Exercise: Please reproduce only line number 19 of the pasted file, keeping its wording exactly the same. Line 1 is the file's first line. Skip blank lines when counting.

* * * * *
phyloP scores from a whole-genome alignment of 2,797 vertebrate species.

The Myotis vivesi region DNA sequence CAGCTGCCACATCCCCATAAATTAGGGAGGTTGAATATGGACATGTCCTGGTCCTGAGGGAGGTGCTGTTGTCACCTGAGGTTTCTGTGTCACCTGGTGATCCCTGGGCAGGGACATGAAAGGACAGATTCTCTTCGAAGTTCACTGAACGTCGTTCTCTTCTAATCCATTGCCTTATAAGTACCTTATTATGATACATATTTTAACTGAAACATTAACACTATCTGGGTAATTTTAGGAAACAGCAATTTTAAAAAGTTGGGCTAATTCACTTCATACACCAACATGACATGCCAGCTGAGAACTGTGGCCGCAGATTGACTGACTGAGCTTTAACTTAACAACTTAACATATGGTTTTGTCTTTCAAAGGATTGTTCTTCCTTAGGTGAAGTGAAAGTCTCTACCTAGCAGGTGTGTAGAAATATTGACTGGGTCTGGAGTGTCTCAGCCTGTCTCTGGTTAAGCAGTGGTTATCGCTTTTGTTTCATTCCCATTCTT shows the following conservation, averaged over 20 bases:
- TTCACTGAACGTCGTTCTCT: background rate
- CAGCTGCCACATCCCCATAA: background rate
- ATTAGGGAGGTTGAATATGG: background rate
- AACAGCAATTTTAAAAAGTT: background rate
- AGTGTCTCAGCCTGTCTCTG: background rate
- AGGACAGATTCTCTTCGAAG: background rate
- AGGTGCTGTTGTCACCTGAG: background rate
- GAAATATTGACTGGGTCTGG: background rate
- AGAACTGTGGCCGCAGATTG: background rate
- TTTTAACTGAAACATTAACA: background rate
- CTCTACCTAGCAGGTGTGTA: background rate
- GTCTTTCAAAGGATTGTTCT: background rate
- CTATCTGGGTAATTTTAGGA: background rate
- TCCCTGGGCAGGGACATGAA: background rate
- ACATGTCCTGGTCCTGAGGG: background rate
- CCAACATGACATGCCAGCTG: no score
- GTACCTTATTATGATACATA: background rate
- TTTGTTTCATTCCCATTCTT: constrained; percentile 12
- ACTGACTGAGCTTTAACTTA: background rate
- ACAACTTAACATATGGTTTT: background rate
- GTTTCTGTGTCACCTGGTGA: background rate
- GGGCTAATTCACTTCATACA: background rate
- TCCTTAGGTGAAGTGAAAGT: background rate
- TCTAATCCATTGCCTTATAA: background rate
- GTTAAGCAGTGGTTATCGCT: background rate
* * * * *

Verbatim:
- GTACCTTATTATGATACATA: background rate